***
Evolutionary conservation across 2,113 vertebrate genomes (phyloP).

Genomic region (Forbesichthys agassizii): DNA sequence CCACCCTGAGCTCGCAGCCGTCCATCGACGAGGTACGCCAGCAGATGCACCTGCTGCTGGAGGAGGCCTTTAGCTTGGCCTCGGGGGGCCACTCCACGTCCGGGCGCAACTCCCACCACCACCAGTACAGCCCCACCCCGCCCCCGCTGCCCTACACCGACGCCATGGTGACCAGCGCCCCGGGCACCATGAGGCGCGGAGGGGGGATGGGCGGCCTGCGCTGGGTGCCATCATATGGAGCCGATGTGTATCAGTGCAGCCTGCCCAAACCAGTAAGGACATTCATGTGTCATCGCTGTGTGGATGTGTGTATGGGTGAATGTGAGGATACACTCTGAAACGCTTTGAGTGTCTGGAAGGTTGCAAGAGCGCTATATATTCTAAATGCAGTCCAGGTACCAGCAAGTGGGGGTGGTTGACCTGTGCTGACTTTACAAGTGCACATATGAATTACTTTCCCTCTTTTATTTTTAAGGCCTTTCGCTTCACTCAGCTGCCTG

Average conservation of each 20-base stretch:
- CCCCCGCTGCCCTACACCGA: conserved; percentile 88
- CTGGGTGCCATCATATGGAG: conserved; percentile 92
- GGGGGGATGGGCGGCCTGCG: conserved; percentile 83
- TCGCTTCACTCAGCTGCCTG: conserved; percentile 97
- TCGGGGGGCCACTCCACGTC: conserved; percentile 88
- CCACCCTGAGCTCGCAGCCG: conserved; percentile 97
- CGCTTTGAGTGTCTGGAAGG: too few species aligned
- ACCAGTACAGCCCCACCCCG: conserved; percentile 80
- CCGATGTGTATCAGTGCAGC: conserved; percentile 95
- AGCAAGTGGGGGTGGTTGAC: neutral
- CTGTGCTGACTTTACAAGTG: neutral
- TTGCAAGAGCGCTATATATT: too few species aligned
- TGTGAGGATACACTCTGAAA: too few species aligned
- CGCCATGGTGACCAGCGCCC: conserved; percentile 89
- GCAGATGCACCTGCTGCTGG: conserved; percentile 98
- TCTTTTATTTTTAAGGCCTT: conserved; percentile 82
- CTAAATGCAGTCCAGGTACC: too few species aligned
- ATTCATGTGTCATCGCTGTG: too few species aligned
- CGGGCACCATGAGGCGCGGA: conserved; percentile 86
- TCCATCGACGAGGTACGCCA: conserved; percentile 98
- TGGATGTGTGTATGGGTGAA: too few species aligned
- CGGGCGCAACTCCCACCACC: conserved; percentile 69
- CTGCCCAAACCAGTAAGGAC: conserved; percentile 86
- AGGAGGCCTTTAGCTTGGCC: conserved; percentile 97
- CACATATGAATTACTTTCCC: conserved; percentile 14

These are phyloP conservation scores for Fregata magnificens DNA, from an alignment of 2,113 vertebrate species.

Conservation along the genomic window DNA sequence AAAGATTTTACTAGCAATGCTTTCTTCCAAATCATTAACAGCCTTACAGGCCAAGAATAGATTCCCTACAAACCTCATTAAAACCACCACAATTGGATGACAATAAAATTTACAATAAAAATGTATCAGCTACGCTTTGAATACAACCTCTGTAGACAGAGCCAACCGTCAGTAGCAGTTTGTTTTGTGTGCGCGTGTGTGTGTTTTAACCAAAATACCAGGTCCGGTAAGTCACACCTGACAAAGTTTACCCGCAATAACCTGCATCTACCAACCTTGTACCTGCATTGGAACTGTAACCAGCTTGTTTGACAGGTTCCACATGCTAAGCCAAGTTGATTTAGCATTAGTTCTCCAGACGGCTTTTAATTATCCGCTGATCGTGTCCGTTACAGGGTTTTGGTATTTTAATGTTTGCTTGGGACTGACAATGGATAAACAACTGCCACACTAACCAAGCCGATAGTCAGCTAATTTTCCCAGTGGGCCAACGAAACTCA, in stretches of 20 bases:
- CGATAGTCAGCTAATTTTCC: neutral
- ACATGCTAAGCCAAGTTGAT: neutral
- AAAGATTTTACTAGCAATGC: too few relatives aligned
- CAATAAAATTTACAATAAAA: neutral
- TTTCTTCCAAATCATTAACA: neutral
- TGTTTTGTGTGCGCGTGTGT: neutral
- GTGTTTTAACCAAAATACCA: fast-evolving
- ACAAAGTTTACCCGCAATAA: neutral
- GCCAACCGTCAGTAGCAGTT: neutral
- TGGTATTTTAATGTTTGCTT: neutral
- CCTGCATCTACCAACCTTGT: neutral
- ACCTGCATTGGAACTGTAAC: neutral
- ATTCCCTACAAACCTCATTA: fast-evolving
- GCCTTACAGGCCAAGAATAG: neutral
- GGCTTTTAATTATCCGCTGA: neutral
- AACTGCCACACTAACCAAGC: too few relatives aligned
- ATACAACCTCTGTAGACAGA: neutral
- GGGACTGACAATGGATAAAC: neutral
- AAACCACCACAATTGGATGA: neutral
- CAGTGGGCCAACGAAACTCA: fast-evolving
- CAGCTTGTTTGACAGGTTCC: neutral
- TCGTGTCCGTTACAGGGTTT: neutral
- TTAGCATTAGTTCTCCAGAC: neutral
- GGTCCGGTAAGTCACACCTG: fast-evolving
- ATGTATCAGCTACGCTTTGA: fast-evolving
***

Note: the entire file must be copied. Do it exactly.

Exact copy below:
Evolutionary conservation across 2,113 vertebrate genomes (phyloP).

Genomic region (Forbesichthys agassizii): DNA sequence CCACCCTGAGCTCGCAGCCGTCCATCGACGAGGTACGCCAGCAGATGCACCTGCTGCTGGAGGAGGCCTTTAGCTTGGCCTCGGGGGGCCACTCCACGTCCGGGCGCAACTCCCACCACCACCAGTACAGCCCCACCCCGCCCCCGCTGCCCTACACCGACGCCATGGTGACCAGCGCCCCGGGCACCATGAGGCGCGGAGGGGGGATGGGCGGCCTGCGCTGGGTGCCATCATATGGAGCCGATGTGTATCAGTGCAGCCTGCCCAAACCAGTAAGGACATTCATGTGTCATCGCTGTGTGGATGTGTGTATGGGTGAATGTGAGGATACACTCTGAAACGCTTTGAGTGTCTGGAAGGTTGCAAGAGCGCTATATATTCTAAATGCAGTCCAGGTACCAGCAAGTGGGGGTGGTTGACCTGTGCTGACTTTACAAGTGCACATATGAATTACTTTCCCTCTTTTATTTTTAAGGCCTTTCGCTTCACTCAGCTGCCTG

Average conservation of each 20-base stretch:
- CCCCCGCTGCCCTACACCGA: conserved; percentile 88
- CTGGGTGCCATCATATGGAG: conserved; percentile 92
- GGGGGGATGGGCGGCCTGCG: conserved; percentile 83
- TCGCTTCACTCAGCTGCCTG: conserved; percentile 97
- TCGGGGGGCCACTCCACGTC: conserved; percentile 88
- CCACCCTGAGCTCGCAGCCG: conserved; percentile 97
- CGCTTTGAGTGTCTGGAAGG: too few species aligned
- ACCAGTACAGCCCCACCCCG: conserved; percentile 80
- CCGATGTGTATCAGTGCAGC: conserved; percentile 95
- AGCAAGTGGGGGTGGTTGAC: neutral
- CTGTGCTGACTTTACAAGTG: neutral
- TTGCAAGAGCGCTATATATT: too few species aligned
- TGTGAGGATACACTCTGAAA: too few species aligned
- CGCCATGGTGACCAGCGCCC: conserved; percentile 89
- GCAGATGCACCTGCTGCTGG: conserved; percentile 98
- TCTTTTATTTTTAAGGCCTT: conserved; percentile 82
- CTAAATGCAGTCCAGGTACC: too few species aligned
- ATTCATGTGTCATCGCTGTG: too few species aligned
- CGGGCACCATGAGGCGCGGA: conserved; percentile 86
- TCCATCGACGAGGTACGCCA: conserved; percentile 98
- TGGATGTGTGTATGGGTGAA: too few species aligned
- CGGGCGCAACTCCCACCACC: conserved; percentile 69
- CTGCCCAAACCAGTAAGGAC: conserved; percentile 86
- AGGAGGCCTTTAGCTTGGCC: conserved; percentile 97
- CACATATGAATTACTTTCCC: conserved; percentile 14

These are phyloP conservation scores for Fregata magnificens DNA, from an alignment of 2,113 vertebrate species.

Conservation along the genomic window DNA sequence AAAGATTTTACTAGCAATGCTTTCTTCCAAATCATTAACAGCCTTACAGGCCAAGAATAGATTCCCTACAAACCTCATTAAAACCACCACAATTGGATGACAATAAAATTTACAATAAAAATGTATCAGCTACGCTTTGAATACAACCTCTGTAGACAGAGCCAACCGTCAGTAGCAGTTTGTTTTGTGTGCGCGTGTGTGTGTTTTAACCAAAATACCAGGTCCGGTAAGTCACACCTGACAAAGTTTACCCGCAATAACCTGCATCTACCAACCTTGTACCTGCATTGGAACTGTAACCAGCTTGTTTGACAGGTTCCACATGCTAAGCCAAGTTGATTTAGCATTAGTTCTCCAGACGGCTTTTAATTATCCGCTGATCGTGTCCGTTACAGGGTTTTGGTATTTTAATGTTTGCTTGGGACTGACAATGGATAAACAACTGCCACACTAACCAAGCCGATAGTCAGCTAATTTTCCCAGTGGGCCAACGAAACTCA, in stretches of 20 bases:
- CGATAGTCAGCTAATTTTCC: neutral
- ACATGCTAAGCCAAGTTGAT: neutral
- AAAGATTTTACTAGCAATGC: too few relatives aligned
- CAATAAAATTTACAATAAAA: neutral
- TTTCTTCCAAATCATTAACA: neutral
- TGTTTTGTGTGCGCGTGTGT: neutral
- GTGTTTTAACCAAAATACCA: fast-evolving
- ACAAAGTTTACCCGCAATAA: neutral
- GCCAACCGTCAGTAGCAGTT: neutral
- TGGTATTTTAATGTTTGCTT: neutral
- CCTGCATCTACCAACCTTGT: neutral
- ACCTGCATTGGAACTGTAAC: neutral
- ATTCCCTACAAACCTCATTA: fast-evolving
- GCCTTACAGGCCAAGAATAG: neutral
- GGCTTTTAATTATCCGCTGA: neutral
- AACTGCCACACTAACCAAGC: too few relatives aligned
- ATACAACCTCTGTAGACAGA: neutral
- GGGACTGACAATGGATAAAC: neutral
- AAACCACCACAATTGGATGA: neutral
- CAGTGGGCCAACGAAACTCA: fast-evolving
- CAGCTTGTTTGACAGGTTCC: neutral
- TCGTGTCCGTTACAGGGTTT: neutral
- TTAGCATTAGTTCTCCAGAC: neutral
- GGTCCGGTAAGTCACACCTG: fast-evolving
- ATGTATCAGCTACGCTTTGA: fast-evolving